vrijdag 31 januari 2014

the industry of art (2)

Gradually. It gradually became. Not all of a. A sudden of all. Not more than suddenly. Somewhere. Something. But there at a precise moment. Convincing. It began as nothing but a shadow, a note and the line above it. For years. Decades. For decades unnoticed. But there at the precise moment. It combined hundreds of places and thousands of novels and sensations out of reach of the precise moment, it combined poems, some of it dreamt before the dog or a child took its tool, it combined French film noir, I more precisely remember from time to time a film with Jeanne Moreau, and the groovy slopes of the seacoast north of Boston. For years, decades, for decades it hadn't been there. Thoughts and talk and movements had made it nearly invisible. People sat at a larger dining table. They discussed how it began, how it had disappeared from the surface of being. The moment it began and the moment it ended have a shadow both. Two or three lines above it. More lines on top of that. Again, again, again. Noticed, unnoticed, noticed, unnoticed, noticed. Emerging from footstep with large shadows that climbed any wall within a second. More than a Tintoretto on the wall in what used to be one of my favourite places. It had been there before birth. The sign of industry. Meadows dissapeared. For a moment of, to my knowledge, indifferent difference abstract painting took its place. Now I see signs on the pavement of sudden beauty. A heap of cardboard boxes presented in such way that its volume became a monument. The curved line of a seagull, a red sign reading 2.6 and faded arrows on the curve near the highway. It gradually became a way of living. I am convinced now of the reason it should have. Genius of industry made it clear, made it visible. Lines on top of it. Precise. Sticking to the Kirchner woodcut a building worker stoops to the rhythm. Historians, amateurs and bourgeois people like Rubens and Veronese. I don't. I started to hate it four decades ago. Look at its surface: a genius for disaster.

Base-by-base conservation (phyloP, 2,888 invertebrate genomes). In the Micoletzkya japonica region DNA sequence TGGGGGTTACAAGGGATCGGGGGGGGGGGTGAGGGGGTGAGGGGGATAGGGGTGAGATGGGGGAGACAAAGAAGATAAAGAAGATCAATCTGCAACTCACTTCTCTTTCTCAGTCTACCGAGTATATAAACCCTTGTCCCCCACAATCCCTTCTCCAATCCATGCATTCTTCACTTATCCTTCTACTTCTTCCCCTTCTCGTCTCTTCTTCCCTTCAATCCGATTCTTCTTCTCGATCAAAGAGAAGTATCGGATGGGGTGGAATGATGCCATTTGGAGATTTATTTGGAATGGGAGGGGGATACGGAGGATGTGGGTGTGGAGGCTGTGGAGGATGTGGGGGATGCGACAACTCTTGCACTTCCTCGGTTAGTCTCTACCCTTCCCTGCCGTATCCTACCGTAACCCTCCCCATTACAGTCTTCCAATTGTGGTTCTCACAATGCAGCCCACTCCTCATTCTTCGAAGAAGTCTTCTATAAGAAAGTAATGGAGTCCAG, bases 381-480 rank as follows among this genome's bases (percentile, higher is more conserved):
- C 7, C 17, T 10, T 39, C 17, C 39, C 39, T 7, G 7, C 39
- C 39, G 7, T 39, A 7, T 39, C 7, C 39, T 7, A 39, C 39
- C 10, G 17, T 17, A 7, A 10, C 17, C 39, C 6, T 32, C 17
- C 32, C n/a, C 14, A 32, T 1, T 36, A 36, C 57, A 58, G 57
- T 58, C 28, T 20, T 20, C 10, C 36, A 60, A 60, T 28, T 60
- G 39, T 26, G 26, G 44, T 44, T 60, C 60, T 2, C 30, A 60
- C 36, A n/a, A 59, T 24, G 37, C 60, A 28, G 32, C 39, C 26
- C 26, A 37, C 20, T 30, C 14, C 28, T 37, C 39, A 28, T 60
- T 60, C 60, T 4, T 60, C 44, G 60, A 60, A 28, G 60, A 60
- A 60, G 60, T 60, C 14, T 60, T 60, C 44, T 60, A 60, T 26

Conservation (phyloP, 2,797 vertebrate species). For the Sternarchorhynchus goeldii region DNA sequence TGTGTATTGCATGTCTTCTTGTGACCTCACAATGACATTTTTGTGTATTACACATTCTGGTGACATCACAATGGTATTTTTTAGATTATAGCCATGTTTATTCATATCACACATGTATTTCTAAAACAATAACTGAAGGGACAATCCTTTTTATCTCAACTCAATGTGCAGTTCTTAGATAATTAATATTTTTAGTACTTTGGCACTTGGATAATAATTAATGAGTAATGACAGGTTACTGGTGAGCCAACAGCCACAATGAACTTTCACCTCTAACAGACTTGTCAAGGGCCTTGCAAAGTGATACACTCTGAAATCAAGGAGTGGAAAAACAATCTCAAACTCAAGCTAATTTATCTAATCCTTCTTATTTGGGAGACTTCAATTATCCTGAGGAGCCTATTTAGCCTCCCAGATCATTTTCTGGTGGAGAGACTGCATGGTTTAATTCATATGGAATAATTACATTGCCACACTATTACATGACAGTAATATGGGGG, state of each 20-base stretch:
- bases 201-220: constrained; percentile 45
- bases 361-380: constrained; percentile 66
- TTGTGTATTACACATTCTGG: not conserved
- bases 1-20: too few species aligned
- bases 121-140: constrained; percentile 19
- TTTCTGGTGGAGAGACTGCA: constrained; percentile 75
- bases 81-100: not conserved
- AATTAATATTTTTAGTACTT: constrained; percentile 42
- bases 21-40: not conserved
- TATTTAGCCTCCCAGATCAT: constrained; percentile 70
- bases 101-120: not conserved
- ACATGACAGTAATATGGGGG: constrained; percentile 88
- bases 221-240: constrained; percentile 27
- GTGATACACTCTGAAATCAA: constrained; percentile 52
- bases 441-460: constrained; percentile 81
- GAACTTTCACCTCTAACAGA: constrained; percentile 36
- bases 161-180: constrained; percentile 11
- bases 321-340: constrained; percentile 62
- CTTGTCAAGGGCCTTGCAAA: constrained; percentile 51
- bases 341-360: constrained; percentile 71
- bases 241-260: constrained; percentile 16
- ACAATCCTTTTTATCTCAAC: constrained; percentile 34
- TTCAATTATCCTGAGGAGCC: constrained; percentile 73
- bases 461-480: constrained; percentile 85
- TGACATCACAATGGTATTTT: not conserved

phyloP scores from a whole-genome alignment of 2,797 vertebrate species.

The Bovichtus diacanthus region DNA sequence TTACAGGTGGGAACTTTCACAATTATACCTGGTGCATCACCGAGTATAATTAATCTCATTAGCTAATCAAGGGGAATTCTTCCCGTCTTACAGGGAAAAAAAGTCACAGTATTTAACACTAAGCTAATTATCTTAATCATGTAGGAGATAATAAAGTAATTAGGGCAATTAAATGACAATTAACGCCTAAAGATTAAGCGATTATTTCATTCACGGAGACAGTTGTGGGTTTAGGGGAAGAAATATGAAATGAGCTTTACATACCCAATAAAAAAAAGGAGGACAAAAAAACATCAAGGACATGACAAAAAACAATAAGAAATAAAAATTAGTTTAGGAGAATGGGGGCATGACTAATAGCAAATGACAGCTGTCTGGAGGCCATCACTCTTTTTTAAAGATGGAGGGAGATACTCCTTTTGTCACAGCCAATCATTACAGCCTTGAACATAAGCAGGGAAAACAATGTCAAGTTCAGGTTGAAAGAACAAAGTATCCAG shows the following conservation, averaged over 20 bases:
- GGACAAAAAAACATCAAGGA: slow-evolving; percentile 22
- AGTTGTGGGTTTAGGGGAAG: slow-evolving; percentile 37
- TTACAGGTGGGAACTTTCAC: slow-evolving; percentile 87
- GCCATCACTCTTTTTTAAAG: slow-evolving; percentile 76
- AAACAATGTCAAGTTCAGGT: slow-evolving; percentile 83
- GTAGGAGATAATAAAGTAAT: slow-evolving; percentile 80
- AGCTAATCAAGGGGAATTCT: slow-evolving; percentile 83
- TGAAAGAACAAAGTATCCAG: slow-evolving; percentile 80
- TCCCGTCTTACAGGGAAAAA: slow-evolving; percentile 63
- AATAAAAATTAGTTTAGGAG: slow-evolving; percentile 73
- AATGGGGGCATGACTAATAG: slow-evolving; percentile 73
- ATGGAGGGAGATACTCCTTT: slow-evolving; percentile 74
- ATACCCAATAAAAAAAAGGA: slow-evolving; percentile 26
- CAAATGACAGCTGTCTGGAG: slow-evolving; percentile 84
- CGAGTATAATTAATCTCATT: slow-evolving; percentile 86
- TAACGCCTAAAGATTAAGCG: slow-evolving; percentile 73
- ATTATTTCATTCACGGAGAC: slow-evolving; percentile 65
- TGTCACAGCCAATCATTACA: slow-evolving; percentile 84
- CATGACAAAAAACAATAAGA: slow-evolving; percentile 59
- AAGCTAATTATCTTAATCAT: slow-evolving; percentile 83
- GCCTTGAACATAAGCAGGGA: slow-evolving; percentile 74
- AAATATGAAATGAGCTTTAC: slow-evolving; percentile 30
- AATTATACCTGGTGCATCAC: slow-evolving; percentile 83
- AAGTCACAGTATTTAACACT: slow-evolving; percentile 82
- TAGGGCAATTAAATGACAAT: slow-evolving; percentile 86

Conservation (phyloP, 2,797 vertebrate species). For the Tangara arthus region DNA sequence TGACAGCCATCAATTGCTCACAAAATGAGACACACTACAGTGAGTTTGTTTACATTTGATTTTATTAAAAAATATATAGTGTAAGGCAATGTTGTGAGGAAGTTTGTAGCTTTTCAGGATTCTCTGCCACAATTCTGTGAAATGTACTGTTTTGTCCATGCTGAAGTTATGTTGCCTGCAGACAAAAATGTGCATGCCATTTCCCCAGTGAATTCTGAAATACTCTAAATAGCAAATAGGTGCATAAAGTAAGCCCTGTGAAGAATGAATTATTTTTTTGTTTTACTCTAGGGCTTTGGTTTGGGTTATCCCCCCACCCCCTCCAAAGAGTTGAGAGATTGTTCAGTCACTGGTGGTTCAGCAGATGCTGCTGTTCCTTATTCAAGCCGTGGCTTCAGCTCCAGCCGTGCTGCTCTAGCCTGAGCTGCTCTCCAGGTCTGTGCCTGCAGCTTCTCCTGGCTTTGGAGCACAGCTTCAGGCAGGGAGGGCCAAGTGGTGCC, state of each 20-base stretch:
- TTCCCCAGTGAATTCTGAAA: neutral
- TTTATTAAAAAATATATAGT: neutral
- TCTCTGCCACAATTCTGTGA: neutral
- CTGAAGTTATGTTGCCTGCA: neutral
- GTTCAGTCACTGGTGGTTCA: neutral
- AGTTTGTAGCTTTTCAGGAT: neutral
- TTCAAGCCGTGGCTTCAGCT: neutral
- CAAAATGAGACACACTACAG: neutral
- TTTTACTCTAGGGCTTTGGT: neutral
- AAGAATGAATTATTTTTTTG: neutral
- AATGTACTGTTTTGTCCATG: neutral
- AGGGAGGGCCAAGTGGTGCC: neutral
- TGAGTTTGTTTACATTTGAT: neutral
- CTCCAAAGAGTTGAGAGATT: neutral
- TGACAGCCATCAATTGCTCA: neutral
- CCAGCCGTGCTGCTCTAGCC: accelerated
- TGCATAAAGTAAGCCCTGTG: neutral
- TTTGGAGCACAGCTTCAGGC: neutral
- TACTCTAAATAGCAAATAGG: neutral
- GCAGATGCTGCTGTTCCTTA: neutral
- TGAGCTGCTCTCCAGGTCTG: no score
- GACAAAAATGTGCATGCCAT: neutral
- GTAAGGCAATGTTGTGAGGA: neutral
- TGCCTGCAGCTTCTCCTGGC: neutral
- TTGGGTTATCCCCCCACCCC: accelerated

Even without the meaning it once may have had.

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